Acquisition of a Laser Scanning Confocal Microscope for Plant Science Research

Grants and Contracts Details


We seek to acquire a laser scanning ,onfocal microscope with !pectral Imaging (CSI) for visualization of biological molecules in plant science research. This instrument will open new frontiers for at least 10 research programs in the College of Agriculture. Several projects in the college involve functional genomics of plants and their pathogens. This has spawned a need for simultaneous visualization of multiple proteins and or nucleic acids in biological samples. Current confocal microscopes on the UK campus are unable to resolve the emission spectra of certain fluors, limiting the types of experiments that can be performed. A CSI does not have this limitation and, therefore, would greatly expand the scope of plant science research on the UK campus. This proposal outlines several experiments that require resolution of multiple fluors. Nagy has developed yeast as a model host system for investigating host factors involved in replication/recombination of a plant virus. Screening of a library of single-gene knock-out mutants, resulted in identification of 112 yeast genes with putative roles in viral replication and 7 with predicted functions in viral recombination. Many of the former genes are involved in protein localization/trafficking, suggesting that they deliver the viral replication machinery, and possibly the viral RNA, to cellular replication sites (peroxisomal membranes). Nagy plans to test this hypothesis by using the CSI and autofluorescent reporter-protein fusions to investigate (co)localization of the viral replicase protein with the host factors, together with a peroxisomal marker. Also planned are confocal experiments to investigate in vivo interactions between host factors, the viral replicase and viral RNA using Fluorescence resonance energy transfer (FRET). These studies will provide unprecedented insights into host factors involved in viral replication and recombination. Farman studies the organization, evolution and instability of fungal genomes. He has discovered a novel mechanism of genetic instability in the fungus Magnaporthe grisea that causes a specific gene (BUF1) to be deleted in up to 40% of meioses. Based on their genetic behavior, Farman hypothesizes that the deletions occur pre-meiotically and are caused by mis-pairing between homologous chromosomes. He will test this hypothesis by using CSI and fluorescent probes to visualize the two BUF1 alleles in pre-meiotic and meiotic tissues. It is anticipated that these studies will establish a new paradigm for meiotic chromosome instability. Perry seeks to elucidate mechanisms by which the Arabidopsis MADS-box protein AGL 15 regulates embryonic development. Current studies are focused on identification and functional characterization of genes regulated by AGL 15 and several candidates have been identified by chromatin immunoprecipitation. The CSI will be used to determine the cellular locations of proteins encoded by AGL 15-regulated genes, as a means to confirm/assign function. Gene regulation by AGL 15 appears to be modulated by other proteins. Several candidates that interact with AGL 15 have been identified using a yeast 2-hybrid screen. Perry will utilize FRET to confirm these interactions in vivo. Goodin investigates interactions between rhabdoviruses and plants. Using cell biology and microarrays, he has identified plant genes that are differentially expressed in response to rhabdovirus infection as well characterizing changes in plant cell endomembranes that occur in virus-infected cells. The CSI will be used for in situ hybridization and live cell imaging studies in order to determine where and when particular host genes are expressed in relation to the cells that are actually virus-infected. This study will greatly enhance understanding of plant responses to viral infection. The intellectual merits of the above research activities are many. Novel and fundamental insights will be gained in biological systems as diverse as viral replication/recombination, plant responses to viral infection, chromosome instability, regulation of development in plants; and other areas of investigation pursued by additional plant science faculty who plan to use fluorescence microscopy methods in their research. The broader impact of acquiring a CSI will be an enhancement of research and training experiences for postdoc, graduate students and, especially, the many undergraduates who perform research projects in the Plant Science Building, to satisfy the independent study requirement of the Agricultural Biotechnology major. In addition, the knowledge gained may lead to: methods for control of viral diseases in humans, animals and plants; development of new viral-based gene expression vectors; ways to prevent genetic diseases; and improved crop productivity.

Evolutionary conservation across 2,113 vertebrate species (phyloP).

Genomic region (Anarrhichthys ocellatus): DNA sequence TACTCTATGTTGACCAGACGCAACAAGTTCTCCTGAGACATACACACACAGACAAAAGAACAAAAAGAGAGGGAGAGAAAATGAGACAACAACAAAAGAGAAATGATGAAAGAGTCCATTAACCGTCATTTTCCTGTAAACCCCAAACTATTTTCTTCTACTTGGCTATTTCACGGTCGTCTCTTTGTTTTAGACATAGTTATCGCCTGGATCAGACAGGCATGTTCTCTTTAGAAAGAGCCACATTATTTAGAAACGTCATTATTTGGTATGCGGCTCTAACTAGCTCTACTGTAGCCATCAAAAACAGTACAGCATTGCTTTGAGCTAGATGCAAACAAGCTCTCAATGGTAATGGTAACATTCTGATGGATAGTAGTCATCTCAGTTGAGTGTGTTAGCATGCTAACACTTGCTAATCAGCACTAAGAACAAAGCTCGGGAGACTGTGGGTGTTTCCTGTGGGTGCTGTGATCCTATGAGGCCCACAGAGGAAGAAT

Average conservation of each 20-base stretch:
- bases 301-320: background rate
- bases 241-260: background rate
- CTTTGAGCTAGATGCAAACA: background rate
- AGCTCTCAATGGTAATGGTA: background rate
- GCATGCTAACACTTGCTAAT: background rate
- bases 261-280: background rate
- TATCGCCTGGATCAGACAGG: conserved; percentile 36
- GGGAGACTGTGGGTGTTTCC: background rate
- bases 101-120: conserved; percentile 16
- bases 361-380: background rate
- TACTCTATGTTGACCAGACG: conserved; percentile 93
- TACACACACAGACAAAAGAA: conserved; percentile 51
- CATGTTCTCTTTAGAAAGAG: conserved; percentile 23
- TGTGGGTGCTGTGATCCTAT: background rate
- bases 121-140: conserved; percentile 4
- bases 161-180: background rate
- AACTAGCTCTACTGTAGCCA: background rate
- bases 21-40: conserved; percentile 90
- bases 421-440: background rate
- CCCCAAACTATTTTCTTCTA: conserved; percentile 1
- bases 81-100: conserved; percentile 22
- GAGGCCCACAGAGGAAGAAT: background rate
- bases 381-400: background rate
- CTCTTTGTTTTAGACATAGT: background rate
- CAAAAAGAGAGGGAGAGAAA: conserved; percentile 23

Effective start/end date5/1/054/30/08


  • National Science Foundation: $307,616.00


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